Introduction to public economics with emphasis on public expenditure. The role of the public sector in the provision or regulation of private goods, public goods, shared goods, externalities and the redistribution of income. Deadweight loss and the marginal cost of public funds. Fiscal federalism.
ECON 841 Public Economics II
Normative and positive aspects of tax theory: optimal taxation and redistribution, more on the marginal cost of public funds, the theory of tax reform, the effects of taxation on markets for goods, labour and capital, tax incidence, intergenerational transfers.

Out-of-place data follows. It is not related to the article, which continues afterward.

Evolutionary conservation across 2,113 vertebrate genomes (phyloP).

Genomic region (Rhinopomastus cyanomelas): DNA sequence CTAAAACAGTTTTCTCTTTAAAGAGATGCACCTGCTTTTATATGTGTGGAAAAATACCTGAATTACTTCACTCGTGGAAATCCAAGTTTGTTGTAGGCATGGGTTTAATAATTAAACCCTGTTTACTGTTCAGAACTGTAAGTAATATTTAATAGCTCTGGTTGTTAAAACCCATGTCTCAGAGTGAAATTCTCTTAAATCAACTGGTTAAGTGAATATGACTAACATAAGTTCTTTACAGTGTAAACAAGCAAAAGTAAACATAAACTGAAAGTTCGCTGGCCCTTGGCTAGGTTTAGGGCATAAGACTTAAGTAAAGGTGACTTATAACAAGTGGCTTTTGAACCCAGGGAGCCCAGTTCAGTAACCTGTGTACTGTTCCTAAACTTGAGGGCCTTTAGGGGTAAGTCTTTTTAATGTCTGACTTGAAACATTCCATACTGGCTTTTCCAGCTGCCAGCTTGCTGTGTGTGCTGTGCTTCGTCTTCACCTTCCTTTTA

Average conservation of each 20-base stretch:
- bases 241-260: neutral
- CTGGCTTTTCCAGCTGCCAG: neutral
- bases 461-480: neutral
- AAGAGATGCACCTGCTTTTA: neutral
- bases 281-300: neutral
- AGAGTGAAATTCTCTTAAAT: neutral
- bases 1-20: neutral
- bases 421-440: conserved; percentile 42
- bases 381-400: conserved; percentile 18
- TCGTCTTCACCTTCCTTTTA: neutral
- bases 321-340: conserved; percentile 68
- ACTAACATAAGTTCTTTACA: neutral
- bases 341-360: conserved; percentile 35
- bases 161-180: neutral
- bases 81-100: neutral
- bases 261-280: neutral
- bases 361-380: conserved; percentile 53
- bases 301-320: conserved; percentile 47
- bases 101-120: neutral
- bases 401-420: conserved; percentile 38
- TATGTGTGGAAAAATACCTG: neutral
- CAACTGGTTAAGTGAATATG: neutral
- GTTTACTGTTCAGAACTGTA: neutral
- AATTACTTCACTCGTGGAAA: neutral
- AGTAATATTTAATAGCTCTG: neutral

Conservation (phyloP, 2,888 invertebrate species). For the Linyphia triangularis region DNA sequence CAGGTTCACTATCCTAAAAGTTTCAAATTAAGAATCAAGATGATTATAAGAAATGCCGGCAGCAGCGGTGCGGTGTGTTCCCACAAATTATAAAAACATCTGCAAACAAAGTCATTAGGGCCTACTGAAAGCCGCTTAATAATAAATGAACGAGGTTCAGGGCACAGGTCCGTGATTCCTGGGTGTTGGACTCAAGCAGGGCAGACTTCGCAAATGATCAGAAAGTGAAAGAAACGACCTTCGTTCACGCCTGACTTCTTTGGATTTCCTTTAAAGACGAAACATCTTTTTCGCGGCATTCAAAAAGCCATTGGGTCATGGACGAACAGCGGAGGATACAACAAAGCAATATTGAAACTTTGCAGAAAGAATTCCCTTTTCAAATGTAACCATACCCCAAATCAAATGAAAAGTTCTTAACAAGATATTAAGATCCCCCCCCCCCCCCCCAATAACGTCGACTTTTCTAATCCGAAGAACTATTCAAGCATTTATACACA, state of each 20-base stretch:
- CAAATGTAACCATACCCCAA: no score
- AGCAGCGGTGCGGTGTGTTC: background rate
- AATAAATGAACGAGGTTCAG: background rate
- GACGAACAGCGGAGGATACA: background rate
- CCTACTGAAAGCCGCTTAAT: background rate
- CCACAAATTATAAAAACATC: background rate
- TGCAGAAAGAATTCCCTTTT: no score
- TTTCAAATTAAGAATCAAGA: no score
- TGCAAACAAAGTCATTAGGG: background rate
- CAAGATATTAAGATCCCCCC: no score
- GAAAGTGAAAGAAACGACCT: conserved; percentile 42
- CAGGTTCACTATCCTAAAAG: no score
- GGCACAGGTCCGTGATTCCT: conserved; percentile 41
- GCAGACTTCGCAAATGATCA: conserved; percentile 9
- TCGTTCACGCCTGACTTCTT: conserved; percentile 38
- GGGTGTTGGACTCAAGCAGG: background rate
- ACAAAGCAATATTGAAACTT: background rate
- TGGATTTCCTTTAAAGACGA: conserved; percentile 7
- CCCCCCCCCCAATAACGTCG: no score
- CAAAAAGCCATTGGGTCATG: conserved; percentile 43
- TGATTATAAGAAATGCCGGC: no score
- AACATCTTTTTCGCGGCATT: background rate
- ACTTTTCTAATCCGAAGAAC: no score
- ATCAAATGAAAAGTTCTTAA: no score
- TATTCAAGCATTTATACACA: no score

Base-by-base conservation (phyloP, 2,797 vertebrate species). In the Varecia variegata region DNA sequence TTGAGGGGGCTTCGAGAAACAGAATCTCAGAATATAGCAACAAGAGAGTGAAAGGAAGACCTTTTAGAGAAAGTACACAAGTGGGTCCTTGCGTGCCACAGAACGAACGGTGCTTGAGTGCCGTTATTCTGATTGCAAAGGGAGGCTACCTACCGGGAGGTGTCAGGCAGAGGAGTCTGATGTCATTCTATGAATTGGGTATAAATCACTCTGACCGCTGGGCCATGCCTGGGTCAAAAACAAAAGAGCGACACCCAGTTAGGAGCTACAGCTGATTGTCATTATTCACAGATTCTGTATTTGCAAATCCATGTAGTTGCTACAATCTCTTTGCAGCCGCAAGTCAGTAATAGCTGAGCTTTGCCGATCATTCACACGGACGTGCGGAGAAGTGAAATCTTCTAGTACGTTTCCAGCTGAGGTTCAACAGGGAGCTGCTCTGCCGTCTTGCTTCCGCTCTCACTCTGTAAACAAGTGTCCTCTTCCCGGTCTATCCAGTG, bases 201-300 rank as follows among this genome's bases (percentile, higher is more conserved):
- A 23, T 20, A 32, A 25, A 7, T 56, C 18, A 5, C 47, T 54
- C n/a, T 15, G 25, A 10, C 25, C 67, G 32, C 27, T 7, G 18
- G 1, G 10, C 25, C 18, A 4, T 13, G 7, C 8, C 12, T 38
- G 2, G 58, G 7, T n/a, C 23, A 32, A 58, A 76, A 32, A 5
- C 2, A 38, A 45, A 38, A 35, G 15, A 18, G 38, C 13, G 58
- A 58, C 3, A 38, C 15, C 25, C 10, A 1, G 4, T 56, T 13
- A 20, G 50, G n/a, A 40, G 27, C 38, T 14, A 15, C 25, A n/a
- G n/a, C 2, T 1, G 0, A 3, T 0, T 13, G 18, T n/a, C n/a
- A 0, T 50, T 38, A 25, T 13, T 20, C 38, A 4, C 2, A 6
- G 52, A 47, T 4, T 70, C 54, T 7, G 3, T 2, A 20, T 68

ECON 845 Industrial Organization I
A discussion of the elements of market structure, market conduct, and market performance. Topics include: alternative theories of firm behaviour including sales revenue and growth maximization, concentration of industry, economies of scale, barriers to entry, advertising, mergers, research and innovation, and generally monopoly power and economic performance.
ECON 846 Industrial Organization II
Topics include: i) regulation: the theory of the firm, pricing policy, distortions, political economy; ii) competition policy: analysis of policy in light of behavioural models of specific practices; and iii) quantitative studies: emphasis on integration of analytic framework and empirical investigation.
ECON 848 Economic Analysis of the Law